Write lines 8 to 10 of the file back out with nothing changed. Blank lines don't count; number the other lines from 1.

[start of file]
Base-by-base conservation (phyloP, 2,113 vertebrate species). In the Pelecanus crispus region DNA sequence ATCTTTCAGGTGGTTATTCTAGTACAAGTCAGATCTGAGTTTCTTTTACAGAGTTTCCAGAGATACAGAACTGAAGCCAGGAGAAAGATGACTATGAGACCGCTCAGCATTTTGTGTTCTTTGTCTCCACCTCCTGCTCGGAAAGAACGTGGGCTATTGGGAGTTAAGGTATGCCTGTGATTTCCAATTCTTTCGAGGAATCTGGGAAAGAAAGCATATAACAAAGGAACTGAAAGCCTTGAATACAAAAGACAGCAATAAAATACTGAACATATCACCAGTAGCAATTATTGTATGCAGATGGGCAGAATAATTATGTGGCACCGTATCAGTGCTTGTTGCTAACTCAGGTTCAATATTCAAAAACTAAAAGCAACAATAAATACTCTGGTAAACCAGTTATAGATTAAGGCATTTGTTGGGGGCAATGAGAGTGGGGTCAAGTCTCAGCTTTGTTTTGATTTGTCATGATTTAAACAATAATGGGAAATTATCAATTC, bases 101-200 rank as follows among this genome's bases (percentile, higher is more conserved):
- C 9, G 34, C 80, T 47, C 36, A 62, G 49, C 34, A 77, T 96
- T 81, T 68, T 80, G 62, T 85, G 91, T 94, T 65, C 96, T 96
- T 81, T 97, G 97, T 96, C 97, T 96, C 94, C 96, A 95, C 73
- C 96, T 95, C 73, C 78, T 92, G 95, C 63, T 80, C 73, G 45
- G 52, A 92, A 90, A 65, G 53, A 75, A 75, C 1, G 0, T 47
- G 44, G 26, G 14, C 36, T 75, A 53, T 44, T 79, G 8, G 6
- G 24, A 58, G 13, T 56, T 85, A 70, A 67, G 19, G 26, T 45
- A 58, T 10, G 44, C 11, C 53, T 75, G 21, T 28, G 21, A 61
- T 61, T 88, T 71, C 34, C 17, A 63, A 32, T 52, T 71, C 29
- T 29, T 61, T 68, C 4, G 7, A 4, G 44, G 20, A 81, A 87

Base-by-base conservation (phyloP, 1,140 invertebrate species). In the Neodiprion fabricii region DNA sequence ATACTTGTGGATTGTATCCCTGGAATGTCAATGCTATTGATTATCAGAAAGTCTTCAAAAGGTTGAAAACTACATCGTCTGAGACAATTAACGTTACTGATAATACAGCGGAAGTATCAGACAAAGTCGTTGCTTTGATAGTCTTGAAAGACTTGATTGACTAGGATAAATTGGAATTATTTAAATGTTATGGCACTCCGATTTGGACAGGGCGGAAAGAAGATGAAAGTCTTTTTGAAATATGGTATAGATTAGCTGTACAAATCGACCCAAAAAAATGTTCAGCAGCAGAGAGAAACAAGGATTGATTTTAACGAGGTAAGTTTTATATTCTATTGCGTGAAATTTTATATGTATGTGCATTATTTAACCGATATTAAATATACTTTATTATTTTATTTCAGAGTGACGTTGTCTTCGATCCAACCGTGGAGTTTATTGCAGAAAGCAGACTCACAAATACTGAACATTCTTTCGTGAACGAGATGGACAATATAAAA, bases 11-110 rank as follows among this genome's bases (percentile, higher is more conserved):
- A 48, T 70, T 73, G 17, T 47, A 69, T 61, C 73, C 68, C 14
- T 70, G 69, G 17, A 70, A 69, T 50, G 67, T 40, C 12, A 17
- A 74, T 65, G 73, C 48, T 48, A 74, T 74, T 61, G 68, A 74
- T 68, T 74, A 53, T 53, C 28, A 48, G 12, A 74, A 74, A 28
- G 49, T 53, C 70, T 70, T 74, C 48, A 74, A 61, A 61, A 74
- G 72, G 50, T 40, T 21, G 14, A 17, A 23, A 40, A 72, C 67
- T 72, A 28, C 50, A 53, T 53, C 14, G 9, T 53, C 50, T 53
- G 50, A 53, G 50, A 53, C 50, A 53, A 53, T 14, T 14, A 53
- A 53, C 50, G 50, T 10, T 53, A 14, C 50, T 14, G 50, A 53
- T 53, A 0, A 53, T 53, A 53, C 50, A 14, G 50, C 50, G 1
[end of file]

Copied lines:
- G 24, A 58, G 13, T 56, T 85, A 70, A 67, G 19, G 26, T 45
- A 58, T 10, G 44, C 11, C 53, T 75, G 21, T 28, G 21, A 61
- T 61, T 88, T 71, C 34, C 17, A 63, A 32, T 52, T 71, C 29